It's like some kind of comics-industry What If: After decades of dominance, the X-Men franchise relinquishes its flagship status to a different Marvel team, perpetual also-rans the Avengers.
Older fans still shake their heads in disbelief, but that's pretty much exactly what happened during the '00s. Despite starting strong with Grant Morrison's New X-Men, Marvel's merry mutants stumbled when the writer abruptly departed; Joss Whedon's Astonishing X-Men may have been a hit, but its self-contained story was never intended to spearhead the line in the traditional sense. Meanwhile, Brian Michael Bendis disassembled the old Avengers and rang in the New, featuring cross-platform pop-culture superstars Spider-Man and Wolverine. He and writers like Mark Millar placed the Avengers characters front and center in a series of line-spanning event comics that became the go-to business and storytelling model for Marvel, cementing the place of the Earth's Mightiest Heroes at the head of the character class. In a way, Bendis's House of M event -- in which the New Avengers and Astonishing X-Men join forces to put an end to an alternate Magneto-ruled timeline, only for the Scarlet Witch to nearly eradicate the mutant population -- can be seen as a ceremonial passing of the torch.
But there was a parallel development as well: Marvel's new in-house movie wing Marvel Studios announced plans to make a series of films starring traditional Avengers characters Iron Man, the Hulk, Thor, Captain America, even Ant-Man -- and then bring them together for the first live-action superhero crossover, an Avengers film. 20th Century Fox, meanwhile, controls the rights to the X-Men's teeming mutant multitudes.
This gave rise to one of the more interesting conspiracy theories I've seen floating around fandom: Was Marvel deliberately beefing up the Avengers franchise and cutting down the X-Men to better suit their film slate?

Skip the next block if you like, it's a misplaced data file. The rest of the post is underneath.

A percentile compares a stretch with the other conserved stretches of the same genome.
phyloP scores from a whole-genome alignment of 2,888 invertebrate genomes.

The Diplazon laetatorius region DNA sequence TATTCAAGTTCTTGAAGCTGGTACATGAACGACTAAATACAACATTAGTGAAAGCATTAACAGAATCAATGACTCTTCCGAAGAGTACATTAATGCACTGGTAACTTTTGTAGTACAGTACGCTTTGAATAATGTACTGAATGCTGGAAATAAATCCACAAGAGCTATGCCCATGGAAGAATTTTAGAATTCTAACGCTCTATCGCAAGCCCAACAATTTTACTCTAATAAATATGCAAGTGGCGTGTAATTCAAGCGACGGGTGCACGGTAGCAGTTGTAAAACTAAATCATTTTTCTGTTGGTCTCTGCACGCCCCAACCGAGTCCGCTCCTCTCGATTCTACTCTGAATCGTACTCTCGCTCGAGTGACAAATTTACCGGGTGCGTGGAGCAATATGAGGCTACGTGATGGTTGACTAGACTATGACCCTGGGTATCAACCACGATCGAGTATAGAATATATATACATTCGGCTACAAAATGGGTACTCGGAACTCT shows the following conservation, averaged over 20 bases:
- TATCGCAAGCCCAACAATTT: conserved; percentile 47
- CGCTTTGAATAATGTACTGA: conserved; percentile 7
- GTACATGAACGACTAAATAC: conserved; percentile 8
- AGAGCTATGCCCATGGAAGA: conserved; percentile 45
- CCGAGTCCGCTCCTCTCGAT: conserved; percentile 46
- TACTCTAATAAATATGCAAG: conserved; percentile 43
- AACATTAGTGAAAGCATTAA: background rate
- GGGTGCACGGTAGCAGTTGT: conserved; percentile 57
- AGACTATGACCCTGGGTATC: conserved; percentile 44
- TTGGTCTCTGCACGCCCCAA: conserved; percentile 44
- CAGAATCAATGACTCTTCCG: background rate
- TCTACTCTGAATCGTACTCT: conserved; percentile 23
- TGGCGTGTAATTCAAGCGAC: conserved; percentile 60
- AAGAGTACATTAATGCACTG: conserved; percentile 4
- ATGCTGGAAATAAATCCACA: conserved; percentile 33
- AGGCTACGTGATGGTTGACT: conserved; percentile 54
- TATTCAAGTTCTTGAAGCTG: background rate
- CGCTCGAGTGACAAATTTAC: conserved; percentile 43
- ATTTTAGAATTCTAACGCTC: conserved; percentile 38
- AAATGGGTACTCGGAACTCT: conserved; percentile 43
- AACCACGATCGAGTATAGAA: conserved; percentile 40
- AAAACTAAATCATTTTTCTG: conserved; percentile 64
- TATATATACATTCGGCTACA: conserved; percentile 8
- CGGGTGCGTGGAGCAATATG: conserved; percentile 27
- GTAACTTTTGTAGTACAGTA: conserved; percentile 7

According to Senior Vice President-Executive Editor Tom Brevoort, the company did nothing of the kind. Responding to this question on his Formspring account, Brevoort says that the "no more mutants" development was a response to Morrison's run, during which the Beast discovered that homo sapiens was slowly dying out while homo superior would soon become the dominant species. "At that point, we felt that there were literally too many mutants, and that the core underlying metaphor of the X-Men as a minority had been thrown out-of-whack," Brevoort says. House of M was designed both to scale back the mutant population and "put the characters' backs up against the wall a little bit more."
In his interview with Robot 6 back in February, Brevoort said the renewed attention given to the Avengers in recent years was just a cyclical thing: After dedicating major resources to the X-Men in the '90s and the Ultimate line in the early '00s, Marvel decided to try to revive some of its core characters by jazzing up the team around which many of them revolved. He didn't bring up Marvel Studios and the Avengers-based movie plan one way or the other.
Clearly, the comics/movie nexus is in play like never before, what with Disney's purchase of Marvel and its film assets, and Warner's renewed corporate interest in DC. Heck, is it any coincidence that Geoff Johns, the guy who got Green Lantern, of all characters, to the top of the charts is both a freshly promoted executive and a consultant on the Green Lantern movie that's ostensibly Warner Bros.' opening salvo in revitalizing its non-Batman superhero film slate? Meanwhile, it's not like anyone at Marvel would admit to deliberately cutting off a business partner from a fresh stream of characters. But to hear Brevoort tell it, when it comes to the fortunes of their flagship franchises, comics come first.